Individual study: The scarce large blue butterfly Maculinea teleius moves shorter distances than the dusky large blue butterfly M. nausithous, following reintroduction at the Moerputten Nature Reserve, Noord Brabant, the Netherlands
van Langevelde F. & Wynhoff I. (2009) What limits the spread of two congeneric butterfly species after their reintroduction: quality or spatial arrangement of habitat? Animal Conservation, 12, 540-548
The scarce large blue butterfly Maculinea teleius and the dusky large blue M. nausithous were reintroduced at the Moerputten Nature Reserve, Noord Brabant, the Netherlands in 1990. Both species rely on the great burnet Sanguisorba minor and ants of the genus Myrmica as larval hosts. This study measured the spatial distributions of the new butterfly populations for ten years following reintroduction.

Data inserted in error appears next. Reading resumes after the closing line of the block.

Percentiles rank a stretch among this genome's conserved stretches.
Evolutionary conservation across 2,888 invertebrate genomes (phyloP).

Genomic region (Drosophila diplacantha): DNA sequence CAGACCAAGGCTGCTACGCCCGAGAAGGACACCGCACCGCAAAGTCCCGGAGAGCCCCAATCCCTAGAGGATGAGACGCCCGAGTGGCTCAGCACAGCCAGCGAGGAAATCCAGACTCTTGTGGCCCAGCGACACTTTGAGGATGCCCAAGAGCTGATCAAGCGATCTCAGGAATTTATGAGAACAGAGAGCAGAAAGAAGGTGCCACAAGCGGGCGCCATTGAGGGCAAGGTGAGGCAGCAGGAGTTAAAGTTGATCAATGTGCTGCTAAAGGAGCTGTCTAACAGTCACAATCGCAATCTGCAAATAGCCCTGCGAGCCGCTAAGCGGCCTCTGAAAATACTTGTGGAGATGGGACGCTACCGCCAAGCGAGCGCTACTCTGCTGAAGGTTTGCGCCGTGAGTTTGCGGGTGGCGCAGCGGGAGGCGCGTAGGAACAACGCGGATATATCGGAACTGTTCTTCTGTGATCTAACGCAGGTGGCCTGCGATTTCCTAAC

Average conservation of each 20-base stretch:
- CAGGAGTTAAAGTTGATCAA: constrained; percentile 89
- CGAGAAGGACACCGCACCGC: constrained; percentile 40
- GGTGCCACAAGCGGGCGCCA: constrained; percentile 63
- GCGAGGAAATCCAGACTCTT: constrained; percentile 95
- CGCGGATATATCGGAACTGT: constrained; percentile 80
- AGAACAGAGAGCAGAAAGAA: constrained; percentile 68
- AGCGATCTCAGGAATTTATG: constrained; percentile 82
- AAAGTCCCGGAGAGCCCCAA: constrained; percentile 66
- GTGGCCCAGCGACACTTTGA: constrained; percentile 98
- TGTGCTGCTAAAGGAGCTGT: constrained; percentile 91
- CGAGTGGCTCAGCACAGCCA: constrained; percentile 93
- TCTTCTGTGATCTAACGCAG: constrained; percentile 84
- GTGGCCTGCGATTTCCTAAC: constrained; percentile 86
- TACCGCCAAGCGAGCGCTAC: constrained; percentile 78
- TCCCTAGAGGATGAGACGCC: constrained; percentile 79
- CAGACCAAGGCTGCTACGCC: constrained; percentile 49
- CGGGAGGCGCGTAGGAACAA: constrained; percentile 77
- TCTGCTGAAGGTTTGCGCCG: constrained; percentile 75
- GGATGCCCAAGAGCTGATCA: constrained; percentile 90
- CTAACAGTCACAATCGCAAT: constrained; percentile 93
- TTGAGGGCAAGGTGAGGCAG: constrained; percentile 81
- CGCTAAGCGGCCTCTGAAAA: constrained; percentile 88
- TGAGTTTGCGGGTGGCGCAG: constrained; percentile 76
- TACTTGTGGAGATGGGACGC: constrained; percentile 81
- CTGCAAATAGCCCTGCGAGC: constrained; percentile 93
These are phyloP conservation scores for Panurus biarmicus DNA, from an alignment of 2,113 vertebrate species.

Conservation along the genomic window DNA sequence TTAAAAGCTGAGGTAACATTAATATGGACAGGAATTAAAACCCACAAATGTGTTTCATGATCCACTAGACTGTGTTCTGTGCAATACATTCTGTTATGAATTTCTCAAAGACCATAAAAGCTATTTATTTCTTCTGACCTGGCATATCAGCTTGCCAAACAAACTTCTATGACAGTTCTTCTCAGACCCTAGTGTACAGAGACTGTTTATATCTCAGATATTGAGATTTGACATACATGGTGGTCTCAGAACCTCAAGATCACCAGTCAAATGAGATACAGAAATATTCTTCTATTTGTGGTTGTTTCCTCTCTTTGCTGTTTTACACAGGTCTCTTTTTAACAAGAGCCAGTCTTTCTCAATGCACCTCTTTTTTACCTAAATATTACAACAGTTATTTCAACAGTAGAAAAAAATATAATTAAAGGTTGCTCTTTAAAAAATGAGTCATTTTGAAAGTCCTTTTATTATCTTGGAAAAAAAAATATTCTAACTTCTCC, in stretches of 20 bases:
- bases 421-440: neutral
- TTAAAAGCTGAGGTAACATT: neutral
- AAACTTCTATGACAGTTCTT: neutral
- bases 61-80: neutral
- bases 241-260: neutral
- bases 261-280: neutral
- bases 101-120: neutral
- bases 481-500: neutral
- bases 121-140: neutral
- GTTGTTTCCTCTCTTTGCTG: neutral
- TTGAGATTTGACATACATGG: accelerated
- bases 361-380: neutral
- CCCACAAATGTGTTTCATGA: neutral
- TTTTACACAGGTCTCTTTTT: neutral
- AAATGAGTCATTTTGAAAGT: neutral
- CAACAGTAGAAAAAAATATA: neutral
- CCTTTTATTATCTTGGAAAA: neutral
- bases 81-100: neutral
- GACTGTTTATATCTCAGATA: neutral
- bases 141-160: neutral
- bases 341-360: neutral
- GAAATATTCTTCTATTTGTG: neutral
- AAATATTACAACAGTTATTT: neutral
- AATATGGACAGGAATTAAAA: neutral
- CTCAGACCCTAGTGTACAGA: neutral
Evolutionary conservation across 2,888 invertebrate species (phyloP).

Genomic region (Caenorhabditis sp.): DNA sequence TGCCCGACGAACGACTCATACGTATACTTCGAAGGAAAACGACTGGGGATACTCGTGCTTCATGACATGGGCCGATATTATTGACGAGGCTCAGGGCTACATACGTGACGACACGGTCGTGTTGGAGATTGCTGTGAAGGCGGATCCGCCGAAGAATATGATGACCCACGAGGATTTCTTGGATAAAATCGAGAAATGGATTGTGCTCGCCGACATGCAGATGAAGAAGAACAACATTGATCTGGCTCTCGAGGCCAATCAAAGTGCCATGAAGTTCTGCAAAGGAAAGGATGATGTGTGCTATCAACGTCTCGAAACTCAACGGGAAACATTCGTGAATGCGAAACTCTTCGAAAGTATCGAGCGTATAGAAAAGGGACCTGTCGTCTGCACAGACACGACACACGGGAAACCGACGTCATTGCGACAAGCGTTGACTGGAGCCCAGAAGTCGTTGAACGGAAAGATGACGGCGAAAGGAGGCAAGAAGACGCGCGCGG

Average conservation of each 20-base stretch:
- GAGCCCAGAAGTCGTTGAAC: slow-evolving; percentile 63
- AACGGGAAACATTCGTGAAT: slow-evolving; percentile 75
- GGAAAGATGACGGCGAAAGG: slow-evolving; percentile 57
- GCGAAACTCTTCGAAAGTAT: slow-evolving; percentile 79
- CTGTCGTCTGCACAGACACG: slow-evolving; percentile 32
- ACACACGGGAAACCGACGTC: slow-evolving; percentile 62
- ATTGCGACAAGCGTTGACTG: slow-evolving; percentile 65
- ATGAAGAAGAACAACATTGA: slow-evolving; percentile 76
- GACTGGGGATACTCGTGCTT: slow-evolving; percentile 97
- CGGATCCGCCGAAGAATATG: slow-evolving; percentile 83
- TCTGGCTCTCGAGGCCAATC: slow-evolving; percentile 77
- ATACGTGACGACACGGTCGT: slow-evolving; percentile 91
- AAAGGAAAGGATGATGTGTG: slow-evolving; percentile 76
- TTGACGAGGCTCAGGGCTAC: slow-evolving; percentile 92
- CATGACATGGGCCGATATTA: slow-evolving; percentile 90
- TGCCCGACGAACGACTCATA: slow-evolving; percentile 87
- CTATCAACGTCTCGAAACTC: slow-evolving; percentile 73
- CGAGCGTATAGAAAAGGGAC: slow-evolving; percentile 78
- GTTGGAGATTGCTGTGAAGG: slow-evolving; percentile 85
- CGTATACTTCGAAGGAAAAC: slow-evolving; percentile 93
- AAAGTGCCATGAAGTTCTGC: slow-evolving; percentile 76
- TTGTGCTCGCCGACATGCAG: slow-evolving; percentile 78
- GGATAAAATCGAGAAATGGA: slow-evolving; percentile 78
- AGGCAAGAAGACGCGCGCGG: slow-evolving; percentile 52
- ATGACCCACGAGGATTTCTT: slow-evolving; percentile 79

Eighty-six scarce large blues and 70 dusky large blues were released on meadows in the nature reserve in July 1990. The reserve and surrounding road verges were surveyed for these butterflies at least once a week during their flight period each year from 1990 until 2000. The presence or absence of butterflies was recorded in 587 randomly chosen 1 m2 plots, each containing at least one great burnet plant.
The scarce large blue increased in numbers to an estimated population size between 100 and 300 from 1995 to 1997. From 1993 onwards, the species was restricted to a single meadow where it was released.